Here are some other observations as I entered Montana.

The mountain ranges appear dark and foreboding.  That’s because they are covered with spruce and fir trees creating large black patches on the sides of the mountains, along with the requisite snow capped summits.  

The ranches and homes are almost always log cabin designs.  You won’t see many mobile homes or standard stick built homes up here. I definitely know I’ve gone from Idaho into Montana.

The range land is covered in native grasses.  This time of year the grasses haven’t turned green yet and are still a faded yellow.  Many of the rolling hills and buttes appear to be covered in this golden velvet making the land look soft with rounded edges and plush as can be.  

In the western town of Ennis Montana, trucks, semis, and mining rigs pass through town, one after the other in a steady stream of transporting goods between Butte Montana and Idaho Falls and beyond.  

Folks are friendly and easy to talk to.  I drove over to Virginia City Montana.  It’s a restored ghost town with many intact historical buildings.  The town is maintained by the State of Montana as a living museum.  One of the new owners of a small store, that he’s renovating stopped to talk with me.  He was a former construction worker and later worked at a state prison.  Now after some health issues, he’s retired but not just sitting at home.  We talked about changing ones pace of living once a person retires.  Realizing that it’s ok to take a break once and a while.  He realized it recently when he woke up and saw a foot or more of snow outside.  He started to get all upset, thinking about having to shovel it.  Then it dawned on him that it just didn’t matter.  A big smile came across his face as he realized he didn’t need to go out in the snow if he didn’t want to.  Changing ones perspective.  Giving yourself the privilege take a break from the hectic day to day activities and give yourself the time to slow down observe what life is really all about.  To enjoy that second cup of coffee.  To read the paper from cover to cover or even take a nap in the afternoon if you feel like it. It was a joy to meet a fellow retiree who was enjoying the good life.

There are many open range areas and much land is set aside to permit the wild animals a place to roam and be free.  Besides the buffalo I mentioned earlier, I saw a large herd of prong horn antelope on the open range.  What a site.

Oh and the minute I got into Montana, signs started appearing for fly fishing.  Ennis appears to be a hub for fly fishermen and I know my Canadian friend Gary would really enjoy being in this area right now.    Though I don’t know what kind of sport it would be as the rivers seem to be teaming with trout making it a no brainer to catch one.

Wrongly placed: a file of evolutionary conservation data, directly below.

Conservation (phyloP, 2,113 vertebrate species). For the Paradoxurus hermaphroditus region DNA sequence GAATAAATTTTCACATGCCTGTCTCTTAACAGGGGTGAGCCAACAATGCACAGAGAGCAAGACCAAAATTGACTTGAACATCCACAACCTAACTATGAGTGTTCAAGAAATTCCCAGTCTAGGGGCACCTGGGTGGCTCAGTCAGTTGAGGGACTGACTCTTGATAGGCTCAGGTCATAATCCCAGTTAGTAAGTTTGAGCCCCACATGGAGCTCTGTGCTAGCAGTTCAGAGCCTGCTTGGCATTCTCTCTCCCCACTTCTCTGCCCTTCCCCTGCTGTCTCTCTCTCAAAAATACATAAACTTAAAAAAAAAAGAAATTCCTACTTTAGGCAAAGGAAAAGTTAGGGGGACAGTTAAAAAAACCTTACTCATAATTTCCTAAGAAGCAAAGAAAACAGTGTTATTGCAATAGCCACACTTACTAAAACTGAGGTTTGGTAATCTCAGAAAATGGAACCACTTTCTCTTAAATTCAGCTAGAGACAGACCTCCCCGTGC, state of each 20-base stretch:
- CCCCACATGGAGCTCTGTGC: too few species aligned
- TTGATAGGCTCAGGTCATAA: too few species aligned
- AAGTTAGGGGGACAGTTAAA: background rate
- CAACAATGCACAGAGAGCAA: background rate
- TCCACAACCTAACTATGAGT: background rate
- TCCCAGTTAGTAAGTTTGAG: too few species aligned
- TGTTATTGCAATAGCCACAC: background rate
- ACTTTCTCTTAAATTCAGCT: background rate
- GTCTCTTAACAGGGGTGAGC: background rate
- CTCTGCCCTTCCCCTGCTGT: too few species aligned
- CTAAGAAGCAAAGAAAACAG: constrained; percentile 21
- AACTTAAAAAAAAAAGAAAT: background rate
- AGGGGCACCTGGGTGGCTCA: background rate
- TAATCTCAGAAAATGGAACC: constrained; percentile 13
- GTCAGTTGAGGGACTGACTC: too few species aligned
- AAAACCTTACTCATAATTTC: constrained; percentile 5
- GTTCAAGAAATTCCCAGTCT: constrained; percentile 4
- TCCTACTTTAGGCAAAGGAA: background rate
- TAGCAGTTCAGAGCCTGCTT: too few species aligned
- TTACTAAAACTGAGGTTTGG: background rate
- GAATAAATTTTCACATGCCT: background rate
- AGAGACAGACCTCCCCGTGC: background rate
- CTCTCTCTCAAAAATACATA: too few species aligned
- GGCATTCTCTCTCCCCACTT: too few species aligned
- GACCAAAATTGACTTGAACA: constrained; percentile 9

Home prices are really high in the Ennis area.  I saw realtor listings averaging in the area of $300,00 - $600,000 for the price of a home.  Many in the million dollar range as well. Maybe they come with a lot of land. This is very rural country.

Other tech Notes:  

As you may know, I’m a big fan of Google’s Gmail.  It’s a great e-mail program that has many great features with unlimited storage for all your e-mail.  

The other day I downloaded their small program called Google Chrome.  It’s a simple Internet Browser program that makes your connection to the internet scream with speed.  It took a little bit of work to get it to look like my usual Internet Explorer (which really isn’t necessary), but now, anytime I log-in to look at e-mails or other web sites, the sites pop-up faster than every.  It’s like having a super high-speed connection.  Love it.  

I also check Google Finance and Google News… yes I really am a fan.

I’ll report on Butte next week. For now, just know that after I set up in my new campsite… I saw snow flurries and it’s expected to get down to 29 tonight.


Suzi Dow said...

Wish I had known you would be in Ennis. Would have invited you for a cup of coffee/tea at Real Decoy (daughter's cafe). John, her husband, does amazing things with his grille. FYI, Ennis IS the center of Montana's great flyfishing and it is right up there for duck hunting too.

Roving Reporter - Doug P said...

would have enjoyed meeting you and discussing your favorite campsites. Great blog site as well.